‘The Micronesians’ shine in Hawaii

Attorney Arsima Muller, left, and RMI Consul General Isabela Silk, the two Marshallese featured in  Floyd K. Takeuchi’s photo exhibit “The Micronesians” in Honolulu,  posed with the photographer on the opening night of the show at the Downtown Art Center last week.

Two prominent Marshallese women are among nine Micronesian women who are featured in an upcoming photography exhibit in Honolulu that’s designed to challenge Hawaii stereotypes about Micronesians.

Diplomat Isabela Silk, Consul General of the Marshall Islands to Hawaii, and attorney Arsima Muller, a partner in Honolulu’s oldest law firm, are in “The Micronesians,” a photo exhibit by Floyd K. Takeuchi. His work is featured along with the portraits of two other Hawaii-based photographers in Portraits in Monochrome, which opened September 1 at the Downtown Art Center in Honolulu’s Chinatown arts district.

“I want these portraits, which I photographed in a make-shift studio, to force locals in Hawaii to think about their stereotypes about Micronesians,” Takeuchi told the Journal. “When they first see the photographs, they’re likely going to think ‘Micronesian, immigrants, welfare.’ Then when they read the information next to each portrait, they’ll immediately realize how wrong they are.”

Takeuchi asked all nine Micronesian women to wear a so-called “Micronesian skirt,” the hand embroidered, usually serrated edge skirt worn by women from the Central Carolines. Besides Silk and Muller, the group includes Carol Ann Carl, a story teller and poet from Pohnpei; Jocelyn “Josie” Howard of Chuuk, founder and CEO of We Are Oceania; Kimberly Graham of Chuuk, an educator and social worker; Jacqueline Keringilianged Tellei of Palau, a director of a women’s medical clinic; Dr. Mary Therese Hattori of Guam, interim director of the Pacific Islands Development Program, East-West Center; and Dr. Nicole H. Yamase of Pohnpei and Chuuk, a marine biologist.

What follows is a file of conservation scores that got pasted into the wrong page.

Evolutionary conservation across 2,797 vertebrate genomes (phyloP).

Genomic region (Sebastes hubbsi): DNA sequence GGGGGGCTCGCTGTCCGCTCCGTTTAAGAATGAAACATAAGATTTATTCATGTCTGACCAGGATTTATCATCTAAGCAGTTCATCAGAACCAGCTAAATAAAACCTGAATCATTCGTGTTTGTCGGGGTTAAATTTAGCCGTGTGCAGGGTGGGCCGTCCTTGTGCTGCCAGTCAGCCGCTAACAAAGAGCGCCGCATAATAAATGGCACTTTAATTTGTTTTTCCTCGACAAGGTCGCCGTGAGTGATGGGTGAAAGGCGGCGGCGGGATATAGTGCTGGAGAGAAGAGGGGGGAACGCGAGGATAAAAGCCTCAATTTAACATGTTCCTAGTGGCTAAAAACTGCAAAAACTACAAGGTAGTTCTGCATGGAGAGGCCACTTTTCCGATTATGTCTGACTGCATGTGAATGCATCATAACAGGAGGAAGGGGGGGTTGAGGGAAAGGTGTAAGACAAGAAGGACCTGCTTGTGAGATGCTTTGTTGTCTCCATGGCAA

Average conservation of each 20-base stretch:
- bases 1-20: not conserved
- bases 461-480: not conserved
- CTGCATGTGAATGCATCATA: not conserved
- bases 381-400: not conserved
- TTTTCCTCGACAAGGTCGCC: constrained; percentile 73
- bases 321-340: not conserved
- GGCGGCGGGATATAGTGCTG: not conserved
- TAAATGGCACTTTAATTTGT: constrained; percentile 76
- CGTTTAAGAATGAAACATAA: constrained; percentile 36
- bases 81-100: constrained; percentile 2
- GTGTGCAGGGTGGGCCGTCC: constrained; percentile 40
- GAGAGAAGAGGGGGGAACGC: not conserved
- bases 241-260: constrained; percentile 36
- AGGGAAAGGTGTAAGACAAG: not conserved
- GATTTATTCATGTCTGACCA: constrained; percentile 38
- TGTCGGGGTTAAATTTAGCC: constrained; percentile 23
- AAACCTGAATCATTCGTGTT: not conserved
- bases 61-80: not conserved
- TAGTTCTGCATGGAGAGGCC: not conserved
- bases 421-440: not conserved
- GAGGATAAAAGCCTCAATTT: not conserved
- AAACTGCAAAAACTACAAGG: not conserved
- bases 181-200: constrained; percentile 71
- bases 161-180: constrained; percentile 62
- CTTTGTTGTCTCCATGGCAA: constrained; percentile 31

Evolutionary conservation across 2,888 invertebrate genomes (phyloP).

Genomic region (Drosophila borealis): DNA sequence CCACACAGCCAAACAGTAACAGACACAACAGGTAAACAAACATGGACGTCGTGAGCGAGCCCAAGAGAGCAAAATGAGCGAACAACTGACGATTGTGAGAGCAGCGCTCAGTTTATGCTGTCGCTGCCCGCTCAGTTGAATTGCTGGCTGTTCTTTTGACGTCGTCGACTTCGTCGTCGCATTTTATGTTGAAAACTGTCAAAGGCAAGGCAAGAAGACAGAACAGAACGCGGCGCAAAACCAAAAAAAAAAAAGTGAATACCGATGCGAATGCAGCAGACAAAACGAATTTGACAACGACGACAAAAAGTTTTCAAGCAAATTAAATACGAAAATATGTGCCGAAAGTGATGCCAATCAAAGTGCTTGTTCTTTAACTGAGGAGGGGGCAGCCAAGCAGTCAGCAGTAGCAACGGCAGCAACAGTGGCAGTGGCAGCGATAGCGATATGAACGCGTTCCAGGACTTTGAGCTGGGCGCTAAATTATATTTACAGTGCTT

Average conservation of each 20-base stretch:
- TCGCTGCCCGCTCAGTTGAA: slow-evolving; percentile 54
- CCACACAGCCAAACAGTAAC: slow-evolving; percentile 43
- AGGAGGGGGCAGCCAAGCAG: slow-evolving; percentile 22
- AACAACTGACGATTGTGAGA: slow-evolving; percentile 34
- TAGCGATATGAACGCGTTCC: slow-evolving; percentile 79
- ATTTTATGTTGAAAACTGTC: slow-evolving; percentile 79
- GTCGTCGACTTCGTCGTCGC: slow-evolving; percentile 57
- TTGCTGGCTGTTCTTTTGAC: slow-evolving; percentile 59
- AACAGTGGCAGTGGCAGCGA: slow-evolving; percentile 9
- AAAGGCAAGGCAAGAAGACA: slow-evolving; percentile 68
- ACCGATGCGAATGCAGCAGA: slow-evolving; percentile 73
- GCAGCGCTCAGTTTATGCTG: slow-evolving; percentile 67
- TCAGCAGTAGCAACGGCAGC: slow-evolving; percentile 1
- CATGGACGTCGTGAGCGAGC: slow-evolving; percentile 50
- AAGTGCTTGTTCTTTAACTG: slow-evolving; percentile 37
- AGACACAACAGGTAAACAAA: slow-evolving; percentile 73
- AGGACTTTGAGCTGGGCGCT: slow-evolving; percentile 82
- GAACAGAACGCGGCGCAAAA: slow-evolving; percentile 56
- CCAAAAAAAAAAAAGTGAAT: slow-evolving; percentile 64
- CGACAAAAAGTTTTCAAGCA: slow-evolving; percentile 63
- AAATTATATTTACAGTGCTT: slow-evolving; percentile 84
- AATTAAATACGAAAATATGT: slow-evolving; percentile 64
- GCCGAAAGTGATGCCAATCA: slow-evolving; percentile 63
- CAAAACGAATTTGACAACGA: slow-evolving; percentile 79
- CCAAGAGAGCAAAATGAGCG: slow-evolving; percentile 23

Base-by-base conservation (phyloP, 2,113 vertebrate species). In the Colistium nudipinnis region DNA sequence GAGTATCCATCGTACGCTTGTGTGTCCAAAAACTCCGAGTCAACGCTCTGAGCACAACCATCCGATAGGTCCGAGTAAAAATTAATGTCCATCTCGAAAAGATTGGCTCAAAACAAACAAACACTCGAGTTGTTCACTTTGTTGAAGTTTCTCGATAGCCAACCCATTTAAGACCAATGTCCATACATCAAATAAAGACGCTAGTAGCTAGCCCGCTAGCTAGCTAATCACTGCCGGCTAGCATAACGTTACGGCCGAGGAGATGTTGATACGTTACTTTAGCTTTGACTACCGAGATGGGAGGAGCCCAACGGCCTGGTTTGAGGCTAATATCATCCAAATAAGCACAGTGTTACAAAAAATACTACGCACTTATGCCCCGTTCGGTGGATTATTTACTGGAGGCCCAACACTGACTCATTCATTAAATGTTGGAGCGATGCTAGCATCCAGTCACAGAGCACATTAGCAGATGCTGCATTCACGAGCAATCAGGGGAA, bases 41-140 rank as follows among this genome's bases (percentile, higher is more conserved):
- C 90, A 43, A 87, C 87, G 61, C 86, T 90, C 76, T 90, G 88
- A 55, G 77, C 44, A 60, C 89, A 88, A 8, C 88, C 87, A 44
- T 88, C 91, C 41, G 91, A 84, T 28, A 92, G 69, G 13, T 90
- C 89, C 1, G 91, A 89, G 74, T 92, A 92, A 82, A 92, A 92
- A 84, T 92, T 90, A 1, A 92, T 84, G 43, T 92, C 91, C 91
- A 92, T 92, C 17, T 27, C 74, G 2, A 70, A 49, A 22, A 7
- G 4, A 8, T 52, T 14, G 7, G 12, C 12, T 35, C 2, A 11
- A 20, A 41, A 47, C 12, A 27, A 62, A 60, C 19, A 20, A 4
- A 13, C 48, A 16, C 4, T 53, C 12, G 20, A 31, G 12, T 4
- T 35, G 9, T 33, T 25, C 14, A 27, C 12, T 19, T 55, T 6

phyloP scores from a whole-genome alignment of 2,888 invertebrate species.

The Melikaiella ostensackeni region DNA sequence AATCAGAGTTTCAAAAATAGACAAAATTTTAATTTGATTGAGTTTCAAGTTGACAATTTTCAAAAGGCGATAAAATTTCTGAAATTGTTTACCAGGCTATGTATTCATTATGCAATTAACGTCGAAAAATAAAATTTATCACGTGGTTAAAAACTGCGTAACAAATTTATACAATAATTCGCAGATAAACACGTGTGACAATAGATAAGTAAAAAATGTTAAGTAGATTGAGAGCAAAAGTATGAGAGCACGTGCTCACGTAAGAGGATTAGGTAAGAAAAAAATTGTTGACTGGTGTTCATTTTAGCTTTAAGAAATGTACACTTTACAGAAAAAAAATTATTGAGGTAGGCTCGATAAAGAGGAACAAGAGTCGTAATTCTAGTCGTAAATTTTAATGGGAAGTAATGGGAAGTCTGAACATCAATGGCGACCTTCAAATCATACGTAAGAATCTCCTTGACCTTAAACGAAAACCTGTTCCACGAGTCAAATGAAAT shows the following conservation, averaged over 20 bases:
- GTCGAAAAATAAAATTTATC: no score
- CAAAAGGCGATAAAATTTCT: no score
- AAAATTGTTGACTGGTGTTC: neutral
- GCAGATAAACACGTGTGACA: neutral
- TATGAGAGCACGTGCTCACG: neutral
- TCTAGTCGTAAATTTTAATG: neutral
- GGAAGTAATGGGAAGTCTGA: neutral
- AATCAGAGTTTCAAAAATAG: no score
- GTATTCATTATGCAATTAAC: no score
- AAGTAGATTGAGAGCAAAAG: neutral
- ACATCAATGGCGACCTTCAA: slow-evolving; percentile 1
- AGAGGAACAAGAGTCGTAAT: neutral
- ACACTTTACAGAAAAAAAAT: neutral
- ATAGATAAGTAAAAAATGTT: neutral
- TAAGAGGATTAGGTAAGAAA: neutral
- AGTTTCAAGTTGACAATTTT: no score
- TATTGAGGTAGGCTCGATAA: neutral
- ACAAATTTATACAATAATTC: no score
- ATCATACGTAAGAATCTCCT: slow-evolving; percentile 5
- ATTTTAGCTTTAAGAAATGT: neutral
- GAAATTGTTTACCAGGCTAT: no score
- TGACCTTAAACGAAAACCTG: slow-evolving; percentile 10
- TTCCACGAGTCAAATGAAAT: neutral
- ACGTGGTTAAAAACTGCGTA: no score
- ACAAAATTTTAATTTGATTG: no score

Silk and Muller agreed, even though the skirt is something they would not usually wear. Tellei and Hattori also agreed under similar circumstances.

Takeuchi’s show is part of a three-photographer exhibit. He’s also showing with Ed Greevy, the dean of Hawaii documentary photographers, who is known for his photographs of the Hawaiian rights movement in the 1970s through the early 2000s, and PF Bentley, a former nationally known Time Magazine photographer who has lived on Molokai for the past 13 years. All three are show-ing portraits done in black and white.

Silk and Muller aren’t the only Marshallese involved in Takeuchi’s photo exhibit. Former President Hilda Heine has a statement printed in the show’s catalog, also called The Micronesians.

Heine, who represents Aur Atoll in Nitijela, says, “The nine remarkable women who are so strikingly photographed by Floyd K. Takeuchi in this exhibition are notable for at least three reasons: they are exceptional and of Micronesian ancestry; they would be the first to tell you that their distinct and rich cultural traditions helped them to become recognized leaders and role models; and, they would stand out in any crowd, not just one made up of fellow immigrants from Micronesia in the United States. That’s what I see when I study these portraits of nine sisters from the Pacific.”

“The Micronesians” opened on September 1 and runs through October 30. The Downtown Art Center is open from Tuesday to Sunday, 11am to 6pm. There is no admission fee.

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